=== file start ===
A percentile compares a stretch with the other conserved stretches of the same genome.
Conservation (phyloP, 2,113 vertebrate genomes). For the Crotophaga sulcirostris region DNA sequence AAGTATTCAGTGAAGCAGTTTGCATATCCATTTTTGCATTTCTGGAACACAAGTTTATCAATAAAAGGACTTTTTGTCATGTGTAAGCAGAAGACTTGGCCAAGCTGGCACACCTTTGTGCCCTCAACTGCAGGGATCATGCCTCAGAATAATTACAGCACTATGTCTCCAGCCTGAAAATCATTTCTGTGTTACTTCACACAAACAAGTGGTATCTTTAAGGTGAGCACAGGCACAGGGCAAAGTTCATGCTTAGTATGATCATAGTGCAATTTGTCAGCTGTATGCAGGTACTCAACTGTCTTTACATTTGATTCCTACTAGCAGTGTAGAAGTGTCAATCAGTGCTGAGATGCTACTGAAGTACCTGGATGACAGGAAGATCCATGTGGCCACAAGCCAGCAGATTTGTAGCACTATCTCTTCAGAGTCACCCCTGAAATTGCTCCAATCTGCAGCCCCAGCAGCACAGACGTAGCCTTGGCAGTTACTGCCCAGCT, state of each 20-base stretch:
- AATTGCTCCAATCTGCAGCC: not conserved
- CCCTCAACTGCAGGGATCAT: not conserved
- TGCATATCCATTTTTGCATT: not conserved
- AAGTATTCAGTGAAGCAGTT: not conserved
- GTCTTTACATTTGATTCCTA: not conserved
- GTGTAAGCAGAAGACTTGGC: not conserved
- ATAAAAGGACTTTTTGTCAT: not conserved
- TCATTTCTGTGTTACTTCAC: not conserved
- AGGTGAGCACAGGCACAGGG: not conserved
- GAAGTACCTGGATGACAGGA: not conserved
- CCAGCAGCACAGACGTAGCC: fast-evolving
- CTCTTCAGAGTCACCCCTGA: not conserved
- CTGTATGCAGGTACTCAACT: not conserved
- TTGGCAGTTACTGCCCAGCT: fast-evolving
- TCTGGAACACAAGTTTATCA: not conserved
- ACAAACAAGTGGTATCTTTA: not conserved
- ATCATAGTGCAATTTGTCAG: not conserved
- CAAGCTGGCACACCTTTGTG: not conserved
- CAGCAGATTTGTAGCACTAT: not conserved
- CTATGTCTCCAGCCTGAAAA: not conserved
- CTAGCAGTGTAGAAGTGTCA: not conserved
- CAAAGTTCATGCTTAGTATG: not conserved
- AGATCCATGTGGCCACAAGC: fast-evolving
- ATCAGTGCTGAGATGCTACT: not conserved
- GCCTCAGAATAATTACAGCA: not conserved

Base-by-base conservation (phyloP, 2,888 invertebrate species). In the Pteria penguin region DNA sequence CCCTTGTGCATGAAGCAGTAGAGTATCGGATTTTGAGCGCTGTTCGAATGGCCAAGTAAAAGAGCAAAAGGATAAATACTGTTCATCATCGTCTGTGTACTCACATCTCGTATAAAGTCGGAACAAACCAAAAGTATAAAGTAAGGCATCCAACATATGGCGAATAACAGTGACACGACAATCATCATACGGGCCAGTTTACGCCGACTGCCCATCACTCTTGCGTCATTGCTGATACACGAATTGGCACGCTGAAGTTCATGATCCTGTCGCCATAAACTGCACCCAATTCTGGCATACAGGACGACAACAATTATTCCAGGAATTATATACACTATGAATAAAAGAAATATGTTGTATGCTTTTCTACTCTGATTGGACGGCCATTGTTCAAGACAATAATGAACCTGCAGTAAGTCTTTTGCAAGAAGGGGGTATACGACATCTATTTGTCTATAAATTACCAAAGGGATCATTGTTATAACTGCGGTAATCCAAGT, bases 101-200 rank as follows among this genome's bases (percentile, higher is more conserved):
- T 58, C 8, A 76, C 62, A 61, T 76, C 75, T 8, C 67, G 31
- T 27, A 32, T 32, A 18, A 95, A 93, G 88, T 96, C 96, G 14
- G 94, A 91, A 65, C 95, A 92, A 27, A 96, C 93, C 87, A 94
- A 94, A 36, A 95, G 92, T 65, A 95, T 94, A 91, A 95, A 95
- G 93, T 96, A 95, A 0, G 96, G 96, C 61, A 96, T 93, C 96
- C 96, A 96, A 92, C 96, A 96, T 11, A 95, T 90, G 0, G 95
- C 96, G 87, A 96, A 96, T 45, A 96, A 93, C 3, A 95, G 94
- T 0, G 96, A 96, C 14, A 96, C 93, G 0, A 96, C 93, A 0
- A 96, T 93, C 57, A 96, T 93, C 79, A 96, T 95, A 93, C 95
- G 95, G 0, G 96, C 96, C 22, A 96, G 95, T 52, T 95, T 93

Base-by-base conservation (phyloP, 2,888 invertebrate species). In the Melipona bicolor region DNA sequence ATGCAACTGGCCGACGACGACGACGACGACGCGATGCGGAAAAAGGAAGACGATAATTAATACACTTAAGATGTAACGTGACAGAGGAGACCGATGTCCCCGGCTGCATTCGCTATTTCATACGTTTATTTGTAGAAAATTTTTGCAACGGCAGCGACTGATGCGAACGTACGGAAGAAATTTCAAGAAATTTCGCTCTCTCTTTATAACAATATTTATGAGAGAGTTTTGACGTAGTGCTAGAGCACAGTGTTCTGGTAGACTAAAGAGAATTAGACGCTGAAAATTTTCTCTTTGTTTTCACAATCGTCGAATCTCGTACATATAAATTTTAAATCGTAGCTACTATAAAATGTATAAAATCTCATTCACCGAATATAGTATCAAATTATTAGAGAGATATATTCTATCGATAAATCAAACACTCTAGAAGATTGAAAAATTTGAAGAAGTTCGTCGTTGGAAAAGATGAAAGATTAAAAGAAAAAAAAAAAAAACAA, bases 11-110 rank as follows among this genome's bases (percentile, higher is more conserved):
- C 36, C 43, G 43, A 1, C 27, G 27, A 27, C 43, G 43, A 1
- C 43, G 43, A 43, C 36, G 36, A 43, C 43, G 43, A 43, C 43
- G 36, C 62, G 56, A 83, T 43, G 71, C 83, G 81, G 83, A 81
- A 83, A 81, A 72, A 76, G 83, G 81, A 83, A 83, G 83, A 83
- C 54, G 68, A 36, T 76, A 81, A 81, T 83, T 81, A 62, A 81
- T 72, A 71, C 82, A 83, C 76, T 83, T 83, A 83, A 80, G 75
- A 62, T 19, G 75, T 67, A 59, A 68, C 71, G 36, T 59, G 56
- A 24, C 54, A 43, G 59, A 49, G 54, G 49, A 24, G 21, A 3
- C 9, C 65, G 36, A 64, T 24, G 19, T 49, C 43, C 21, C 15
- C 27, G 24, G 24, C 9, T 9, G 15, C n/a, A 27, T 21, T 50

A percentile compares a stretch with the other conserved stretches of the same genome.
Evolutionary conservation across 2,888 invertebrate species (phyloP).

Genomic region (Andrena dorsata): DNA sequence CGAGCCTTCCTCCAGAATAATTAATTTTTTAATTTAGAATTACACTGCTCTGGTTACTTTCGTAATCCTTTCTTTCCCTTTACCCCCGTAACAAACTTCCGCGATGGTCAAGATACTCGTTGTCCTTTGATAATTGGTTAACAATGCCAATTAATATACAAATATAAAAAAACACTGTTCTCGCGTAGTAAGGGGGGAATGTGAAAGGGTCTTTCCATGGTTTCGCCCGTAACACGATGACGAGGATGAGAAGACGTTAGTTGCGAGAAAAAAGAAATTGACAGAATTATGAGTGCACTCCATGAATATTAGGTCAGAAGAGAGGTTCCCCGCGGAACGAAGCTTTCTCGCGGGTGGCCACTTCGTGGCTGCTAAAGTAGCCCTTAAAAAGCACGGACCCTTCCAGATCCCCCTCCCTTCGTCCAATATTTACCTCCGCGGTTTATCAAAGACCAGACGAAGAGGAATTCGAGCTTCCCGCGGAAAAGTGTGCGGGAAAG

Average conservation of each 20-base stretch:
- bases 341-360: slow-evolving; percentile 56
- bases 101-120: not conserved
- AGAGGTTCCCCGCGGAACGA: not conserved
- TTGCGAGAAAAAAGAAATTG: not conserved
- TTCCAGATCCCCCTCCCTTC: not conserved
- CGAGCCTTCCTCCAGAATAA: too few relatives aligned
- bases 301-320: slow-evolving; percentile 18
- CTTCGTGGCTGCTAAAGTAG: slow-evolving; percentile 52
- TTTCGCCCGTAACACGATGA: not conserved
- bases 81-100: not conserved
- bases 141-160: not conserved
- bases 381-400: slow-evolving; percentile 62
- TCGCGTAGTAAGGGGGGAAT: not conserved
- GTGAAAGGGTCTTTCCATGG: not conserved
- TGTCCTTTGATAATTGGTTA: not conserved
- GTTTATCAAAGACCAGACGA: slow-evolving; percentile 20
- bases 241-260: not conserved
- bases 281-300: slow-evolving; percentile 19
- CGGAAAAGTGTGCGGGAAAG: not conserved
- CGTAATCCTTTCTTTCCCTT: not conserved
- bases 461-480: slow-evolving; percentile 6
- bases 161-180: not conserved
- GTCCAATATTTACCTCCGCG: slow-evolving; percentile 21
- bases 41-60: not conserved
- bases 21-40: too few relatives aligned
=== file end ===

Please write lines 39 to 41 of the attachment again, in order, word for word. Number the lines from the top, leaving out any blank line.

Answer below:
Base-by-base conservation (phyloP, 2,888 invertebrate species). In the Melipona bicolor region DNA sequence ATGCAACTGGCCGACGACGACGACGACGACGCGATGCGGAAAAAGGAAGACGATAATTAATACACTTAAGATGTAACGTGACAGAGGAGACCGATGTCCCCGGCTGCATTCGCTATTTCATACGTTTATTTGTAGAAAATTTTTGCAACGGCAGCGACTGATGCGAACGTACGGAAGAAATTTCAAGAAATTTCGCTCTCTCTTTATAACAATATTTATGAGAGAGTTTTGACGTAGTGCTAGAGCACAGTGTTCTGGTAGACTAAAGAGAATTAGACGCTGAAAATTTTCTCTTTGTTTTCACAATCGTCGAATCTCGTACATATAAATTTTAAATCGTAGCTACTATAAAATGTATAAAATCTCATTCACCGAATATAGTATCAAATTATTAGAGAGATATATTCTATCGATAAATCAAACACTCTAGAAGATTGAAAAATTTGAAGAAGTTCGTCGTTGGAAAAGATGAAAGATTAAAAGAAAAAAAAAAAAAACAA, bases 11-110 rank as follows among this genome's bases (percentile, higher is more conserved):
- C 36, C 43, G 43, A 1, C 27, G 27, A 27, C 43, G 43, A 1
- C 43, G 43, A 43, C 36, G 36, A 43, C 43, G 43, A 43, C 43